CECI will raise money for computing research
By Joanna Stone
As the eight-year experimental run of Project Athena comes to a close, Provost Mark S. Wrighton announced that the educational computing research Athena initiated will now be done under a new umbrella organization -- the Center for Educational Computing Initiatives (CECI).
The Athena project will conclude on June 30 of this year when grants and support from IBM and the Digital Equipment Corporation expire. According to the current director of Project Athena, Professor of Aeronautics and Astronautics Earll M. Murman, until now, Athena has been structured in two parts: "the research part, which has developed the software that people are now out there using, and the service part, which keeps things running."
After June 30, the service part of Project Athena, which has recently merged with Information Systems, will be funded by the Institute. "And the research part is moving to be funded externally," said Murman. It is this research function that CECI will take over, Murman explained.
What students know as Project Athena through their day-to-day use of it will remain basically the same for the near future, said Murman.
Lerman to run CECI
Wrighton appointed Steven R. Lerman '72, professor of civil engineering, to direct CECI. Lerman will also head the Academic Computing Council, recently established by Wrighton to identify computing needs in the community and help gauge what research MIT should be doing. Wrighton plans to announce council appointments next month.
The hope is that IBM and DEC will lend their financial support to this new extension of the
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Athena project, said Lerman. "Certainly we're in discussions with [IBM and DEC about future funding]," he said. However, Lerman said he does not expect future funding to be "large and broad scale," like funding for Athena. Instead, he expects funding for specific projects, funded by multiple industrial partners, similar to the manner most research in laboratories is funded.
According to Lerman, CECI is also "in discussions" with Sony and Bull in Europe. "We're still in the early stage," he said, adding, "There's been no commitment at this point."
Lerman is hoping to get some initial funding by July 1. "Some ideas will be funded early on, [and] additional ideas will be funded as they come up," said Lerman.
The first research idea on Lerman's agenda is to continue the work on multimedia applications, including the development of Muse software, which began while Lerman was director of Athena.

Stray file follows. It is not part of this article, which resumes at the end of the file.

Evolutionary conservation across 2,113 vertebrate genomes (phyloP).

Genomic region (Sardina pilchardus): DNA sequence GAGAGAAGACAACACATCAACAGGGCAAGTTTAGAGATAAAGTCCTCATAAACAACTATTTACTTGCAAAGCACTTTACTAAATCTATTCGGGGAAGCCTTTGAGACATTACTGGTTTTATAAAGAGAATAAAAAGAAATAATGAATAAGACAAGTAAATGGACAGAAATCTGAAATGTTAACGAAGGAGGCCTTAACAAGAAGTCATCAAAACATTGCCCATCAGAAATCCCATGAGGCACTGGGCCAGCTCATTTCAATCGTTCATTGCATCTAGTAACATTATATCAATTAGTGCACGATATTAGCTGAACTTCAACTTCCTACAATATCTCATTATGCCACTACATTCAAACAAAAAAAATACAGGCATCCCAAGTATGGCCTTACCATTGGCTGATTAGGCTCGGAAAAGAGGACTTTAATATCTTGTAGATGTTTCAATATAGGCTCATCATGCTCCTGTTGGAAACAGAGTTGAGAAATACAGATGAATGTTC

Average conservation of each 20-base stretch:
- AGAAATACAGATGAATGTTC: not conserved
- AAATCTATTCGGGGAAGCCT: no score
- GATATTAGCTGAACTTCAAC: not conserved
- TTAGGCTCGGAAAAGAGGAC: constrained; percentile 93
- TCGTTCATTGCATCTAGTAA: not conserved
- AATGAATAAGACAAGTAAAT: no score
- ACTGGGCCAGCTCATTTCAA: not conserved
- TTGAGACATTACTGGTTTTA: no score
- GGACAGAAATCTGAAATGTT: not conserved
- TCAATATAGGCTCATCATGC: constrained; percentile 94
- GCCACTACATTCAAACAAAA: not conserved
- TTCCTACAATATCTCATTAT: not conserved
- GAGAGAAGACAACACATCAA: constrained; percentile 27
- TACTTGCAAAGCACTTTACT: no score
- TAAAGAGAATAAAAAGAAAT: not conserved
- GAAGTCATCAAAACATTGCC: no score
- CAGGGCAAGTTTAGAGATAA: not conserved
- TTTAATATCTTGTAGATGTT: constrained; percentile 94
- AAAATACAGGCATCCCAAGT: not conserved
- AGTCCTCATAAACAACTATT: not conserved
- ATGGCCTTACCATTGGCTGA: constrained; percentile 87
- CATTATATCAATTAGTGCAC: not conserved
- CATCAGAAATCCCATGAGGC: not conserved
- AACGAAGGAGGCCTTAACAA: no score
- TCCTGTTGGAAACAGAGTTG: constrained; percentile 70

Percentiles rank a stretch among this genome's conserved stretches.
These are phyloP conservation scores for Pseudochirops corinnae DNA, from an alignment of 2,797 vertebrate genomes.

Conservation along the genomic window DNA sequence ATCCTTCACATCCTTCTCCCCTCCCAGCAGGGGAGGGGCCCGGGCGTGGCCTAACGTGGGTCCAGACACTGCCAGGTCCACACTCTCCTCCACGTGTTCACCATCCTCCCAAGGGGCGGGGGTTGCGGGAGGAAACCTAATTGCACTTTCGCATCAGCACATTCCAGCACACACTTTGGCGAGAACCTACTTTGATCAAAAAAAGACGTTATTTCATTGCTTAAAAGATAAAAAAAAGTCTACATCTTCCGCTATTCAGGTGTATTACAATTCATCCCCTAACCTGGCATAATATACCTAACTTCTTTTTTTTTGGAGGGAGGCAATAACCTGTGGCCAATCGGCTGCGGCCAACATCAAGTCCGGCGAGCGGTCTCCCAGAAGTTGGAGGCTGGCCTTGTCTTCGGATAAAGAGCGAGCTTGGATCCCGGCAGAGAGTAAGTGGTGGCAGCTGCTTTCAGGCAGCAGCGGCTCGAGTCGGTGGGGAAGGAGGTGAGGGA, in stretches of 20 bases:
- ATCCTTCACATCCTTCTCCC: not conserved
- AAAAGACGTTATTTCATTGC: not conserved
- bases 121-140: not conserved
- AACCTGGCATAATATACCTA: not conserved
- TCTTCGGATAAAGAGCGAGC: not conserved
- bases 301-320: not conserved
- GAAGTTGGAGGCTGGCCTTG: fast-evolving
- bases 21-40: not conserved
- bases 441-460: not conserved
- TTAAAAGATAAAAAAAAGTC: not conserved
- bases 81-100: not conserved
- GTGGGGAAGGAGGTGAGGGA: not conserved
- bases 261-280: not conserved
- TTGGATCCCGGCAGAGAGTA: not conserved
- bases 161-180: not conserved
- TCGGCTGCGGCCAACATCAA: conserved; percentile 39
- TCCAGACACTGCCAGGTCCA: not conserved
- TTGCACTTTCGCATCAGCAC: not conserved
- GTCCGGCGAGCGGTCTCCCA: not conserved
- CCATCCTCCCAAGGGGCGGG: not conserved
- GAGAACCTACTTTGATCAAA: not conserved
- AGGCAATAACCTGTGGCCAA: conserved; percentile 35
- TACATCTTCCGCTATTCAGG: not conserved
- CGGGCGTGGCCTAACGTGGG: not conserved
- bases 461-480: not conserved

Muse allows students to create -- quickly and without programming skills -- highly interactive multimedia applications. The prototype for Muse contains interactive ideas on how to write applications, said Lerman. He hopes to further develop, among other things, the software's abili-
ty to relate moving video to text and graphics.
There are many other things on Lerman's agenda, including scientific visual tools in which students could interact with a visual concept such as vector fields as they learn about it. Further down the road, Lerman hopes to develop educational tools to help in Kindergarten-12 teaching.
Lerman noted that CECI will eventually merge its developments with those of Athena. The newly-merged Athena and IS will probably do some work towards making Athena more tolerant to DOS, Unix and Macintoshes, he said.
Now that it is entirely supported by the Institute, funding for any research or upgrading of service for Project Athena has dropped 60 percent for the upcoming academic year, to $3.7 million.
IBM and DEC said they did not want to continue funding Athena as it is now. "Both DEC and IBM have expressed the viewpoint that the service part of Athena is MIT's responsibility. They helped us to create it, now we should pay for it," said Murman. IBM and DEC feel the same way about library services, he added.
Yet, Wrighton still hopes to obtain outside funding for what he terms the infrastructure of Athena. He said he would still "like very much to secure addi-
tional support" for more workstations and improvement of the service segment.
Athena has become a prototype
Wrighton said he was extremely pleased with the results of the eight-year experimental phase of Project Athena. "I think it's been a remarkable achievement. It went from something very much research-oriented to something that provides [a variety of services] for a large fraction of [the MIT community]," Wrighton said.
According to Wrighton, Athena has become a prototype that many other institutions are using, and some of Athena's research partners are now commercializing products and techniques developed during the past eight years.
Murman also noted how pleased he was with Athena's success in becoming more user-friendly. "So, now a person who knows nothing about Athena can get started [using it]," he said.
Murman said he was not displeased that Athena's experimental period was over and that continued research would have to be done under CECI. "It's like the Apollo program and going to the moon," he said. "You set a goal, you take a giant step forward, and once you've done that, it's time you take on new direction. We've set up a computing environment, Act I has been completed, and it's time we raised the curtains on Act II," he said.